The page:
18. To Gonewiththwind: Laboratory testing has shown that there can be  a slightly higher protein content in free range eggs but the real advantage is that they contain more nutrients than confinement eggs from chickens fed a bagged food. The difference is in the variety of the free range chicken diet. 
        You can get a similar product from keeping your city chickens in a long run and providing large quantities of  kitchen scraps and pulled garden weeds. The greater variety of diet is the key. And it helps when you pull “those nasty dandelions” that they now provide free high quality chicken food. (Be sure to pull weeds from lawn that has NOT recieved weed killer or weed supressant. ) For a confined run, try deep bedding.This is better for the chickens feet and they love to dig in it. And you can move  it into the compost pile a couple times a year. Your garden will really love the stuff.

      19. Bull!  People and groups with an agenda will stop at nothing to “prove” their particular bias is right.  If you really believe that some lab test “proved” that free range eggs have a teensy weensy more protein then regular eggs then be my guest and buy those eggs.  But; “please” stop making these wild ass claims.  An egg is an egg.  Some are bigger, some are brown, some even have slightly different coloration in the yolk, but there is zero evidence that one is better for you then the other.  It is simply unscientific food bias.   I have a great idea.  Why not feed the chickens echinacea and then the eggs would cure colds as well as be “slightly” higher in protein!

      20. Thank you all for the great comments on the article. 

        to GWTW: The difference between store bought eggs and backyard eggs is substantial.  Can I quantify it?  No.  but, the firmness and texture of the white is excellent and the yolks are a deep, rich orange color indicating a higher concentration of beta carotene and omega-3 fatty acids.  Moreover, they taste better and everything you make with them tastes better.

        So, if you can produce a better egg for less money why wouldn’t you?  I have nothing against the poultry factories, they provide a great service to the market, but they don’t provide the only solution either.


      21. @C:  I respectfully disagree with your position on voting.  Voting is an act of violence at a fundamental level.  Some of us have chosen to not vote because that would be sanctioning the political system as capable of solving the problems we see as having been caused by the political system in the first place.  More of the disease is not the cure.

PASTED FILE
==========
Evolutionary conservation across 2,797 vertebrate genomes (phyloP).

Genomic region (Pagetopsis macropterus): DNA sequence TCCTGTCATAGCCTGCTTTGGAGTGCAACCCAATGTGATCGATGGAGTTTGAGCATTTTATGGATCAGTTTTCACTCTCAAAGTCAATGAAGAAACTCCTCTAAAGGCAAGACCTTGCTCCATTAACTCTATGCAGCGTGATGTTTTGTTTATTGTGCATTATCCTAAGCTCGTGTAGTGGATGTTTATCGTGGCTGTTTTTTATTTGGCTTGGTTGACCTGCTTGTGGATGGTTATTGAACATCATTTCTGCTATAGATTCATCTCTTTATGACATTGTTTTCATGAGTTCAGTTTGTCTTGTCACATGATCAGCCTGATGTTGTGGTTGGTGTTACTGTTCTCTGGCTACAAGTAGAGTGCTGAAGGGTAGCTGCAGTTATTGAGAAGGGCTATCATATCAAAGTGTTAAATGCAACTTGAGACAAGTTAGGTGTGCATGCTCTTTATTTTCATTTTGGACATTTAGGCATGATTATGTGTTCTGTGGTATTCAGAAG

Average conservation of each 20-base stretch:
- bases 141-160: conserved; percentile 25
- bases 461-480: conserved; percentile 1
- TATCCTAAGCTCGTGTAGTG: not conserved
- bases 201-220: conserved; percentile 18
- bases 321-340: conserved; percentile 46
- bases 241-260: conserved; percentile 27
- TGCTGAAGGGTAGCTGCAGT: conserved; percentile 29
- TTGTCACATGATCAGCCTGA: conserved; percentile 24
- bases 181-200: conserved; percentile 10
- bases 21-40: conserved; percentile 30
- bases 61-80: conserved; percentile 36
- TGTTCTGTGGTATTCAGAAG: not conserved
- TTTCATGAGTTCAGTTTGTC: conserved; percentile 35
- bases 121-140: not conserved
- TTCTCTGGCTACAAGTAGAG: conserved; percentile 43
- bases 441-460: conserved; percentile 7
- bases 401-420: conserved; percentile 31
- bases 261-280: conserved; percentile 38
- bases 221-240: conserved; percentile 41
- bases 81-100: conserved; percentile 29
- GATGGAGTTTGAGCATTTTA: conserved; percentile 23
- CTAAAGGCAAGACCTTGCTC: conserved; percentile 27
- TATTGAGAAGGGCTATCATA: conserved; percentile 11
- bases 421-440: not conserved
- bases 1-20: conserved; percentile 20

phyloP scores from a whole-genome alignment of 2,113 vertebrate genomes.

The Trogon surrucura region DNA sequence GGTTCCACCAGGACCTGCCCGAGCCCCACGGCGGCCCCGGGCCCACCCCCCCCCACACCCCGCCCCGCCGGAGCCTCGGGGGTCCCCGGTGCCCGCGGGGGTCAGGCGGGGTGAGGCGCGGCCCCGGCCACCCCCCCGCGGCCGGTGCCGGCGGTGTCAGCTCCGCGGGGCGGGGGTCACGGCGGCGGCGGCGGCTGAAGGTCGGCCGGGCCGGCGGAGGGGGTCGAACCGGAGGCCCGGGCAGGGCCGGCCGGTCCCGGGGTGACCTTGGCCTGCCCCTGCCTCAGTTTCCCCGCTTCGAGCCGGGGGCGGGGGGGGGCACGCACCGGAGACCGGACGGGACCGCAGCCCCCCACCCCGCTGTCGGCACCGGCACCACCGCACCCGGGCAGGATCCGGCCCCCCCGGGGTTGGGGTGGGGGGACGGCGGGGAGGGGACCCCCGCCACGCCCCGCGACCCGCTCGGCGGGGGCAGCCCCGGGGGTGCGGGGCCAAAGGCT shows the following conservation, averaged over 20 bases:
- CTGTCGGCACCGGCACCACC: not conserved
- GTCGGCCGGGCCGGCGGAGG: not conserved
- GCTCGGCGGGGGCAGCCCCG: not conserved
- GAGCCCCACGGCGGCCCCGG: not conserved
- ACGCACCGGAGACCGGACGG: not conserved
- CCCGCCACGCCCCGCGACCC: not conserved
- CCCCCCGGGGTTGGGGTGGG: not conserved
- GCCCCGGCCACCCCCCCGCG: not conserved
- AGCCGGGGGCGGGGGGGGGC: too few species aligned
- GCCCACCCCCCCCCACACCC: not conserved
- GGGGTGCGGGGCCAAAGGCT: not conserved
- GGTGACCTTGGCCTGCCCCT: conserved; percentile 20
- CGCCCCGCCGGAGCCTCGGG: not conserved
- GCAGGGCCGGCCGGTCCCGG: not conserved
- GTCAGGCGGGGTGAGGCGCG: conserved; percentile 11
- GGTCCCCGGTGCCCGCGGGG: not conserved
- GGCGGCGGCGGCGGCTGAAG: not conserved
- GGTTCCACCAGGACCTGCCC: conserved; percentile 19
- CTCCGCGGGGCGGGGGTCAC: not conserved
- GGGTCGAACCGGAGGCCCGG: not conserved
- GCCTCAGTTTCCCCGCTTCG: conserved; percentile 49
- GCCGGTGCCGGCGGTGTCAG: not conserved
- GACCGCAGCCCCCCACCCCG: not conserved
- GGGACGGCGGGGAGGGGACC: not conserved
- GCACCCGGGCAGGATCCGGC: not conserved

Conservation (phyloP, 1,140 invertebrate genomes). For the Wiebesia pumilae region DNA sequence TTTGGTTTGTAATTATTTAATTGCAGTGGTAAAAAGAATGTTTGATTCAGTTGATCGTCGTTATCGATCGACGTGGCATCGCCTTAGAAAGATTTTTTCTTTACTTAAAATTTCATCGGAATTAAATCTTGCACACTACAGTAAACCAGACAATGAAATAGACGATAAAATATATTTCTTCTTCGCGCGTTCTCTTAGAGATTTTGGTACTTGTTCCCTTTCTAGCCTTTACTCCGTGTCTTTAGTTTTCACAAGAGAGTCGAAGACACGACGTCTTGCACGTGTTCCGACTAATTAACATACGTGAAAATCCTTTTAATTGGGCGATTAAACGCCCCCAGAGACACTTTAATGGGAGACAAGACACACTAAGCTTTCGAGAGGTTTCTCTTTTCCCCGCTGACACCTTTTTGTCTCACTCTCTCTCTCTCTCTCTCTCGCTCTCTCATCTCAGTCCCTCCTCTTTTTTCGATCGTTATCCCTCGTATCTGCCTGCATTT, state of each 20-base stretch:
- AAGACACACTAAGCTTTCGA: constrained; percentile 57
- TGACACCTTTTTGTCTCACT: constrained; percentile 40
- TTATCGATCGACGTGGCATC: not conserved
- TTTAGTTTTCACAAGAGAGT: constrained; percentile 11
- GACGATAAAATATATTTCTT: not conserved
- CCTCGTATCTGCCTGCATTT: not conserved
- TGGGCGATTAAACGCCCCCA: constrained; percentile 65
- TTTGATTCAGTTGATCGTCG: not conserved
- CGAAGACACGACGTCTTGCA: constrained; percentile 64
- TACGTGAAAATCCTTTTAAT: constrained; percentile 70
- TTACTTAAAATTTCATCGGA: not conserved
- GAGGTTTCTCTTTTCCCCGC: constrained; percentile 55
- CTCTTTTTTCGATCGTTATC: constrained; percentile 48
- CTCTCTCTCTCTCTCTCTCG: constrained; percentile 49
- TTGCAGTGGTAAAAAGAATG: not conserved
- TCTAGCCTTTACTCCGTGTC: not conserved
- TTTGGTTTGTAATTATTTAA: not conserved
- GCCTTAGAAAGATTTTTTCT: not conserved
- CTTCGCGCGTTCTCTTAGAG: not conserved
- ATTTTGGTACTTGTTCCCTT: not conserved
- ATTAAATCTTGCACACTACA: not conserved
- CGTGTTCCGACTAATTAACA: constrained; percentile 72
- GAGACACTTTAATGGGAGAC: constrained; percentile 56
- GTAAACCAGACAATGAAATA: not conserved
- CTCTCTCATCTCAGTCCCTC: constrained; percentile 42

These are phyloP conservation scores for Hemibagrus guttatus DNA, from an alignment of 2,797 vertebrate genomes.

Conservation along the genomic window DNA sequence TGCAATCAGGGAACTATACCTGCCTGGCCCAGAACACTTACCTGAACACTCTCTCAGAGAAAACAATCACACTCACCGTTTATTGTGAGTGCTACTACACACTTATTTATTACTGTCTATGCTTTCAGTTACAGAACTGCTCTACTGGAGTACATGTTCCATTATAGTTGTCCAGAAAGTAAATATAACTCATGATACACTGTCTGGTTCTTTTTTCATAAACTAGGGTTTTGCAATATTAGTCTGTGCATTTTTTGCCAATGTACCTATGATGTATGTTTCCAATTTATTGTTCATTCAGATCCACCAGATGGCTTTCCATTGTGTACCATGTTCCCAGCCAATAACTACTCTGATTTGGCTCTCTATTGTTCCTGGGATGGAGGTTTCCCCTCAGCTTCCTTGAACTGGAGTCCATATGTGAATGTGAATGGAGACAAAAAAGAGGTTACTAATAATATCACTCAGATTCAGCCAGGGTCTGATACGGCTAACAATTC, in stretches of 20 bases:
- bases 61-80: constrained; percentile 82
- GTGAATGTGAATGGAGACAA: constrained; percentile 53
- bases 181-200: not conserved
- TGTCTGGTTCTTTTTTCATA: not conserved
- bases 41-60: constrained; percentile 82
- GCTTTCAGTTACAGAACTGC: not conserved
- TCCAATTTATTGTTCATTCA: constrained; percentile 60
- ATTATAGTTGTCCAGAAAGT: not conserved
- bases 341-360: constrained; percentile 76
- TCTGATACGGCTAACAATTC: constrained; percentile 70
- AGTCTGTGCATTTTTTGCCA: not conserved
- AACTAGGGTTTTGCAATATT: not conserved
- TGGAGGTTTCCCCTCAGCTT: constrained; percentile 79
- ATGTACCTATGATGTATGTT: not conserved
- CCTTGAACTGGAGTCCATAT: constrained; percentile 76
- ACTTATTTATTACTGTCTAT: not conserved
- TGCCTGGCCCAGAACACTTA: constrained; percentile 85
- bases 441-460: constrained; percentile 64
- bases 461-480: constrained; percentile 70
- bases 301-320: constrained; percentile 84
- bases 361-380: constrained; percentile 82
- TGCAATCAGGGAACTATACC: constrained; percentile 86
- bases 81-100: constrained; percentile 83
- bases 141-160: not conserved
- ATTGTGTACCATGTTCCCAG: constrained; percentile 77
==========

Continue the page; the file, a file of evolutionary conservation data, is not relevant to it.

I have every right to complain b/c I am a sovereign actor whose life is not dependent on my government.  My rights are.   Gov’t does not secure them for me, it is the biggest abrogator of them. I say this as a veteran of political action at the local and state level.  I will applaud changes to the political system, but I will not partake of it.

        I will only vote for Ron Paul, as he consistently proves the exception to the rule that the worst get on top.


      22. To Tom L.   I won’t contest your personal observation.  I am not opposed to having chickens and enjoying their eggs.  If the zoning laws allowed it I would have some chickens.  My only disagreement is with the idea that all modern farming and husbandry methodolgy is somehow suspect and “toxic” for your health.  I grow my own tomatoes and as you know home grown tomatoes taste better then store bought tomatoes.  The thing is I know that this is NOT because of a corporate conspiracy to poison me with GMO tomatoes or some other crazy anti-organic reason.  They are just tomatoes, just as chicken is just chicken and eggs are just eggs. 

      23. @GWTW:  Fair Enough.  I have little patience for the conspiracy angle on food as well, except that Gov’t subsidy has unleashed powerful economic forces which has altered the food landscape and tilted the playing field towards the larger producers.  People may overstate the effects and/or machinations of companies like Monsanto but that doesn’t mean they aren’t or won’t try to shut out competition in the market… the history is clear that that’s exactly what they do.  

        I have no doubt that chicken growers know exactly how to produce the best egg they can at the price point they know to be profitable. 

        But, to say that an egg is an egg is not true.  Different breeds of chickens produce eggs with subtlely different flavors and composition based on how the animal is programmed to grow.  A Silkie is not a Jersey Giant is not a Cornish/Rock cross. 

        There are fundamental differences in quality and taste of all food based on the environment the food was grown in.   Do you not believe there is a difference between wild game and feed lot raised meats?   If you don’t then I submit you do not know what you are talking about and are simply over-reacting to the extreme portion of the community. 


      24. There may be a subtle difference between eggs of different chicken breeds but I suspect my blue collar palate cannot detect it.  I have eaten and hunted most wild game including caribou (which is practically inedible it is so bad).  I far prefer beef (feed lot raised beef) over wild game and my favorite cut is chuck.  I love pork, all kinds, chops, bacon, hams, everything.  And Chicken is a joy in that I can make three meals from one chicken (for two people) and I could do this in 12 different ways so that it would never seem monotonous.  I love fish and even enjoy farm raised salmon but I do usually spend the extra money each spring to buy Copper River Salmon for it’s great taste.   In brief I think that the large range of meat (wild and farm raised) and the wide range of personal tastes makes it impossible to get agreement on something this personal.